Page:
IBM announced today that it has sold its Watson Health data and analytics assets to private equity firm Francisco Partners. The highly anticipated sell-off includes data sets and analytics products such as Health Insights, MarketScan, Clinical Development, Social Program Management, Micromedex and imaging software offerings.
IBM Software SVP Tom Rosamilia called the sale a move to align the company with its “hybrid cloud and AI strategy,” rather than a signal that the company has given up on its massive AI platform Watson, or its health care IT business more broadly.
But it’s difficult not to see the sale as a failure of IBM’s big bet on Watson to usher health care into the AI age. From the start over a decade ago, IBM touted the health care analytics capabilities of Watson, its massive AI platform. In 2015, when the company launched its Watson Health division, it did so with gusto — snapping up other health data and analytics providers and partnering with hospitals and big names like Apple, Johnson & Johnson and Medtronic.
Then, just a few years later in 2018, reports emerged of layoffs at IBM’s acquired health units including data analytics company Truven, medical imaging company Merge and patient management company Phytel.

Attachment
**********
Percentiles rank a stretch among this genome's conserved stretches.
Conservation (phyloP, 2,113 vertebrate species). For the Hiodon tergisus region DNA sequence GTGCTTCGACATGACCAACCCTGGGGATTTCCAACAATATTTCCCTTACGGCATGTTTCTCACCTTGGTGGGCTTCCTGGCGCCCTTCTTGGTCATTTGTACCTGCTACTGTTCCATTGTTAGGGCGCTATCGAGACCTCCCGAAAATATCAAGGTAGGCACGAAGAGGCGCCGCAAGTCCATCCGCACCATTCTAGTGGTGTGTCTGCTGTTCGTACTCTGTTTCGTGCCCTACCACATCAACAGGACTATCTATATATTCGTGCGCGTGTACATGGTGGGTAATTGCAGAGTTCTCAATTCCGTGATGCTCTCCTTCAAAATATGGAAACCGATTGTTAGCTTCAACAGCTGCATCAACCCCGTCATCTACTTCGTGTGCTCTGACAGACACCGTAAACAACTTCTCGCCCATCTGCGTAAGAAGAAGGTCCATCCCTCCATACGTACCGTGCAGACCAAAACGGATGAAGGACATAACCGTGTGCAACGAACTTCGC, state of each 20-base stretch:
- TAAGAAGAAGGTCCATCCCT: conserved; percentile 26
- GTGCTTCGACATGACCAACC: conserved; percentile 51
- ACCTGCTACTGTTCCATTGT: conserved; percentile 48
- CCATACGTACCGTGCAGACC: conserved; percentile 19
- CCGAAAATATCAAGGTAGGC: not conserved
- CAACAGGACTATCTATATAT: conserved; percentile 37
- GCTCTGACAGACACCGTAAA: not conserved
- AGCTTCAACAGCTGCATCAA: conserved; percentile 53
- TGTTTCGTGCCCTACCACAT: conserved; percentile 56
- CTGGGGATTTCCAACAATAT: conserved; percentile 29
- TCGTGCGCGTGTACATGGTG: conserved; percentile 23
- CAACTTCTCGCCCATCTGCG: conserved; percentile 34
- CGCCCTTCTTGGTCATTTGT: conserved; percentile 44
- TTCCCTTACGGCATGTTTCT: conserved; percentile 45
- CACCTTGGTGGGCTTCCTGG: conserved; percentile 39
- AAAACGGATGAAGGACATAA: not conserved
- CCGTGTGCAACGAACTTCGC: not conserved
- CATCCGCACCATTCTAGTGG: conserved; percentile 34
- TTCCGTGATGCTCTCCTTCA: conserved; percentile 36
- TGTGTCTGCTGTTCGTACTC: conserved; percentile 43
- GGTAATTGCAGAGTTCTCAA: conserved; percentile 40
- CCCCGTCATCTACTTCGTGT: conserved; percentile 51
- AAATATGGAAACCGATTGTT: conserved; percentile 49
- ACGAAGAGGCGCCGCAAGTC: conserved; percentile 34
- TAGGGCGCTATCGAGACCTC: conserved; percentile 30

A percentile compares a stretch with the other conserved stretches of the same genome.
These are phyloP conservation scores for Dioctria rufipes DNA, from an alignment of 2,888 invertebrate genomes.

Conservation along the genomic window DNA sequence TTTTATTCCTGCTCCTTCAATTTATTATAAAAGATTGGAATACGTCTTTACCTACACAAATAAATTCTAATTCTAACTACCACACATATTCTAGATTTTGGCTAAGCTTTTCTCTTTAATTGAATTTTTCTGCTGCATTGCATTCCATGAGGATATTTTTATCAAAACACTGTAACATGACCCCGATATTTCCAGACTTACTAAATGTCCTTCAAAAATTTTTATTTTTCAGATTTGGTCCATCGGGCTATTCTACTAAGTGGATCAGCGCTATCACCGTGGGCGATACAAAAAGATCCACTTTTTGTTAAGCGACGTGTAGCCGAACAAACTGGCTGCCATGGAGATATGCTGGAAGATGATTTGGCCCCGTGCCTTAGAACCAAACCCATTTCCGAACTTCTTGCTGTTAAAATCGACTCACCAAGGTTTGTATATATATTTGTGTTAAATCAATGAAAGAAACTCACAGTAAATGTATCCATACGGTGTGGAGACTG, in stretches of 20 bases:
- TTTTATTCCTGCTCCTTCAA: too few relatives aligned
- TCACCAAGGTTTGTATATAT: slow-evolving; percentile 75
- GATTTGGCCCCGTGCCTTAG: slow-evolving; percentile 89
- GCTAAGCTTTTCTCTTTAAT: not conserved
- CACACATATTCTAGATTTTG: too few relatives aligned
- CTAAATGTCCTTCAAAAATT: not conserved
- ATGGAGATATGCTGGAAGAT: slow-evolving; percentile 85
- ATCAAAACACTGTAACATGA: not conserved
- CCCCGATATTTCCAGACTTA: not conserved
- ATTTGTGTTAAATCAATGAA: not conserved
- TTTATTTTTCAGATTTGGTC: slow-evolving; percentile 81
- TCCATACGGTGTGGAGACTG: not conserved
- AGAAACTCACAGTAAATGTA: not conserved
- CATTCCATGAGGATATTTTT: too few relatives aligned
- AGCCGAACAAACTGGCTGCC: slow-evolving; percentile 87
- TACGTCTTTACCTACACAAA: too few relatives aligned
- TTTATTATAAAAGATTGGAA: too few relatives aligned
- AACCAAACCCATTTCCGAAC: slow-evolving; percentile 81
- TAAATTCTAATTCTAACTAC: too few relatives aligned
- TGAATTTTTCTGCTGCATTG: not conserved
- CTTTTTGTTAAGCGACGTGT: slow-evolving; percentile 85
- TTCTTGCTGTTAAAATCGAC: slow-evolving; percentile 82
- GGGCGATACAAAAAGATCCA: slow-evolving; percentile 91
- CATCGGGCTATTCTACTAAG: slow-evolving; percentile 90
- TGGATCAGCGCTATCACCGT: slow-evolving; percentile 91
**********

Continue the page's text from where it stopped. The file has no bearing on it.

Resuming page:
Phytel engineers told IEEE Spectrum at the time that Phytel’s customer base was split nearly in half from 150 clients to 80 after IBM acquired the company. “Smaller companies are eating us alive,” said one staff member. “They’re better, faster, cheaper. They’re winning our contracts, taking our customers, doing better at AI,” the engineer told the publication.
The IBM sale stands in stark contrast to Oracle’s recent $28.3 billion acquisition of health data and technology company Cerner, a deal that in many ways revolves around what Watson Health promised: spinning massive amounts of unstructured health data into algorithmic models and insights to advance medicine and help improve day-to-day health care and hospital operations — all in the cloud. That deal could create its own set of challenges for Oracle.
The IBM transaction is expected to close in Q2 of this year, subject to regulatory clearances. Financial terms were not disclosed.